With Fate of the Jedi, I’ve wondered if I’m just missing the point altogether. But there hasn’t been a lot in the way of discussion on this topic on any of the major fansites, so I don’t think it’s just me. When spoilers were revealed for Allies, a few people wondered if the “she” might be Callista, but her relevance within the storyline proved to be nothing more than a fanboyish hook to twist up poor Luke’s emotions. So the epigraph clearly wasn’t meant to be Callista. But who then? Jaina? Tahiri? Leia? Saba? Have they really given us enough in the story to even justify it being any of those characters?
Honestly, my impression is that the promise of the opening got lost along the way in all the other things – multiple Force sects, teenage melodrama, an unending supply of Luke’s ex-girlfriends – the writing team wanted to insert into Fate of the Jedi. With the oppressive malaise surrounding the female characters’ arcs, I sometimes wonder if the writers even remember what they offered us as readers at the start. And that’s been the problem with the flagship series since the NJO: no one person appears to be steering the ship and making sure the books follow the course. It’s more than just editorial control but lack of a unified storytelling vision.
Still, the Star Wars fan in me, who has spent many a night curled up with an EU book, many of them Allston classics, is crossing her fingers and hoping we get some nuggets that help fans form an opinion – more importantly to care enough – about who “she” is.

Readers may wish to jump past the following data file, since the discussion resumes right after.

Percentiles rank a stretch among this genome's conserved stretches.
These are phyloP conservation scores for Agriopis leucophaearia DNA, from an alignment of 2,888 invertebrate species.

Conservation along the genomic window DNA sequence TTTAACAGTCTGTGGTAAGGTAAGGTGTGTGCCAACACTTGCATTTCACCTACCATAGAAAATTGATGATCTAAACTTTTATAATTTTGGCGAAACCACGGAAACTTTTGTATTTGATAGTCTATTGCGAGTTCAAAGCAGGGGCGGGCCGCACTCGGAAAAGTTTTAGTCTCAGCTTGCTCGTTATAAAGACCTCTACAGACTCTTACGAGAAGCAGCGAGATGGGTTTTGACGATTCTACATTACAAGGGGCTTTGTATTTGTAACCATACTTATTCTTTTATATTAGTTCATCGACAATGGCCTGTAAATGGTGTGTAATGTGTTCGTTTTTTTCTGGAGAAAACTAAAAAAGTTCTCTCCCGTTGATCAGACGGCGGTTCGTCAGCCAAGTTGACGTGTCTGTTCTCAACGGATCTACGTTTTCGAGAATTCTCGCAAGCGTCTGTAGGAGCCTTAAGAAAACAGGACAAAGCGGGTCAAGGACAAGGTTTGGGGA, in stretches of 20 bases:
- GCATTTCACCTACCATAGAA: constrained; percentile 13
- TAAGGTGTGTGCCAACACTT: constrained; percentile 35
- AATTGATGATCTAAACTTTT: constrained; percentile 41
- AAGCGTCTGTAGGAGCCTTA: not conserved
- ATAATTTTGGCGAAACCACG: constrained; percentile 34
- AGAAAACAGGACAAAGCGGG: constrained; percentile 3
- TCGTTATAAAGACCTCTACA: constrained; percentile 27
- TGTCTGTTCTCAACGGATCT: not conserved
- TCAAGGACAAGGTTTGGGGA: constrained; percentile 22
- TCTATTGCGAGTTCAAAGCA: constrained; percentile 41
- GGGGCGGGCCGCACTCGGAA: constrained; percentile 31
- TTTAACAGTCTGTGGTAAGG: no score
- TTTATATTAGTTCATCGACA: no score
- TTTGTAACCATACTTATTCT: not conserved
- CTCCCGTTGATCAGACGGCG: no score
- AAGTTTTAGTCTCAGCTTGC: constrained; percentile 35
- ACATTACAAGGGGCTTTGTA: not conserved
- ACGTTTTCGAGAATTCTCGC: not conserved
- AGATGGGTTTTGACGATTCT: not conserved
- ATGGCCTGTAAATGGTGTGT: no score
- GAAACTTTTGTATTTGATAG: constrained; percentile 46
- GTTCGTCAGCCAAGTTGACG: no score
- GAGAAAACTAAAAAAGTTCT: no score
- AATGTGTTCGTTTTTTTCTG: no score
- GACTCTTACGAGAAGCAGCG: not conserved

Fate of the Jedi: Conviction drops in bookstores on Tuesday, May 24th. I expect spoilers to hit within the week, though, after ARCs were offered up by the Star Wars Books Facebook page in a Monday giveaway and Random House rewarded a few fans with quick Twitter fingers on Wednesday with audiobooks. These early releases are a great step toward generating interest among potential book buyers, and I’m glad to see the Powers That Be using these types of promotions to pump up their product before it hits the shelves.
Considering that the Powers That Be aren’t overly fearful of spoiling the book, I find it odd they still haven’t put a face forward to project the excitement of the team involved in creating the series. If they’re willing to allow fans to generate spoiler buzz, wouldn’t leaking a few select spoilers directly (the current model for The Clone Wars) be a way to showcase internal excitement for the product and help foster goodwill between the story creators and fans? It’s this reluctance that still has me a bit worried about where the series is going to go; I keep wondering what they’re afraid of… and if we should be afraid too.
The Fangirl Cantina will be hosting a discussion on the possibilities surrounding who exactly “she” is. Weigh in here if you have an opinion.
Tricia Barr's novel, Wynde, won the 2014 Independent Publisher Book Award Gold Medal for Best Science Fiction/Fantasy/Horror Ebook. She was also part of Silence in the Library's successful all-female creator science fiction and fantasy anthology Athena's Daughters, which is available now. For excerpts and tales of her adventures in creating a fictional universe, hop over to TriciaBarr.com.